This is the fourth of my yearly roadmap blog posts. You can find the last year’s post here.

Looking back

The roadmap for 2021 may have been a bit overambitious, and combined with some changes in my day job, I was not as productive as I had hoped. While I did manage to ship 16 updates, including one large feature update, the rest of the planned big features pretty much move to this year.

Design Overhaul

Completely revamped the default themes, and moved more and more to SF Symbols.

Widgets

Full support for the new iOS home screen widgets, with 5 different types in 4 different sizes, including extra large for iPads.

Theme Editor

Added a full editor for custom themes, change the theme directory from a website to a native list, including previews, and added the required server support for users submitting their own themes.

More Settings

In addition to a bunch of new expert settings like opening all folders by default in the feed list, the “expert mode” which enables over 60 additional options in settings, can now easily be enabled/disabled in the general settings. And the searchbar in settings can find them even if expert settings are hidden.

Going forward

Since the last yearly plan changed so much, I’ll try to at least outline the next planned versions, without tying them to 2022 particularly. As always, the following is just a rough plan, and will probably change over the next year, but this is where things stand right now.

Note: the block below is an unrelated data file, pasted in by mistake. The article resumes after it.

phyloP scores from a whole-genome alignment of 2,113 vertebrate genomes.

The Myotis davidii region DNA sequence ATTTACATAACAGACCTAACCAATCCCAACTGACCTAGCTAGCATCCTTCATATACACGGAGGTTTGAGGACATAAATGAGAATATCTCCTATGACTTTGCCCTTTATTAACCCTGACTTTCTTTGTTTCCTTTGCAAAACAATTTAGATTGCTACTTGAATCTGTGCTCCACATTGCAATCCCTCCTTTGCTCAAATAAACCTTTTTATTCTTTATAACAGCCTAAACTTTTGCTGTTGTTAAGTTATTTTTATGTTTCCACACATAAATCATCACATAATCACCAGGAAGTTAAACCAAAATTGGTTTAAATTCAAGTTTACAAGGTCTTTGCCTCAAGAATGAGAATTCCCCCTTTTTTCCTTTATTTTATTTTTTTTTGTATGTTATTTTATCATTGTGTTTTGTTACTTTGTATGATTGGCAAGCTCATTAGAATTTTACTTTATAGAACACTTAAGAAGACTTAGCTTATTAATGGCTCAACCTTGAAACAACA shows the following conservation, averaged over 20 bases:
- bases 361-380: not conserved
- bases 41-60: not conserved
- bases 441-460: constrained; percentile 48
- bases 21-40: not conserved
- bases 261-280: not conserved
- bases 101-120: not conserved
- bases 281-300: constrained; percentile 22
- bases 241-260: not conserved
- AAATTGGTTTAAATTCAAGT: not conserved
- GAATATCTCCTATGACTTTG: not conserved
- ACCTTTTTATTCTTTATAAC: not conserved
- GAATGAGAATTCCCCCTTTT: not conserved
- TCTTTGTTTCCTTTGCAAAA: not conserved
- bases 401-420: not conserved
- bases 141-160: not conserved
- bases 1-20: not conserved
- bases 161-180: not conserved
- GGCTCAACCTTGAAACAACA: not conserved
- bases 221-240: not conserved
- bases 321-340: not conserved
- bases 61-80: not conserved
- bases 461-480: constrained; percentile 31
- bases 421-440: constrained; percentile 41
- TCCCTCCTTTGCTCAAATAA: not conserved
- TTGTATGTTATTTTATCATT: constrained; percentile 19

One of the biggest changes will be the switch to a combined subscription for iOS + macOS, since this is now supported by Apple. I’ll follow the same playbook, as I did when switching the iOS to subscription. The subscription based Mac app will be a separate download, and the one time purchase will continue to be available for a while, I’ll remove it from sale 3-6 months before the release of 3.0, but it will continue to receive up until 3.0. The subscription price will stay at $9.99 for a while as upgrade pricing before going up to $14.99 since it now includes the macOS app as well. Every subscriber will stay at their subscribed price until cancelled, so you can lock in a good deal before the price goes up.

Version 2.6

I’ve already been working on v2.6 for the past few months, and the planned features just kept growing. Everything up to 3.0 was originally planned for 2.6, but I’ve split it up into multiple releases, so I can get them out faster.

The first thing is a fix for the most common background crash (think >90% of all crashes), which required moving the local database back to the app container, which in turn required completely rewriting Siri Shortcuts and the sharing action for Safari.

Since I’m already re-doing on the new subscribe/save view, I decided to also redo all of the feed management code, which means all feed management operations will be much faster and will no longer require syncing for the changes to show up.

Version 2.6 will be the first version to be available on the shared subscription on macOS, and also finally drop the 70% scaling which is standard for Catalyst apps, but this also required me to go through the entire app, and adjust every view, every button to not be comically large on macOS, but it should lead to crisper text on macOS.

  • Fix the most common crash
  • Better feed management
  • Under the hood changes
  • No longer scaled on macOS
  • New Shared Subscription + Plan

Version 2.7

Version 2.7 is all about syncing, and especially the new services require the feed management changes from 2.6, to avoid doing too much work twice.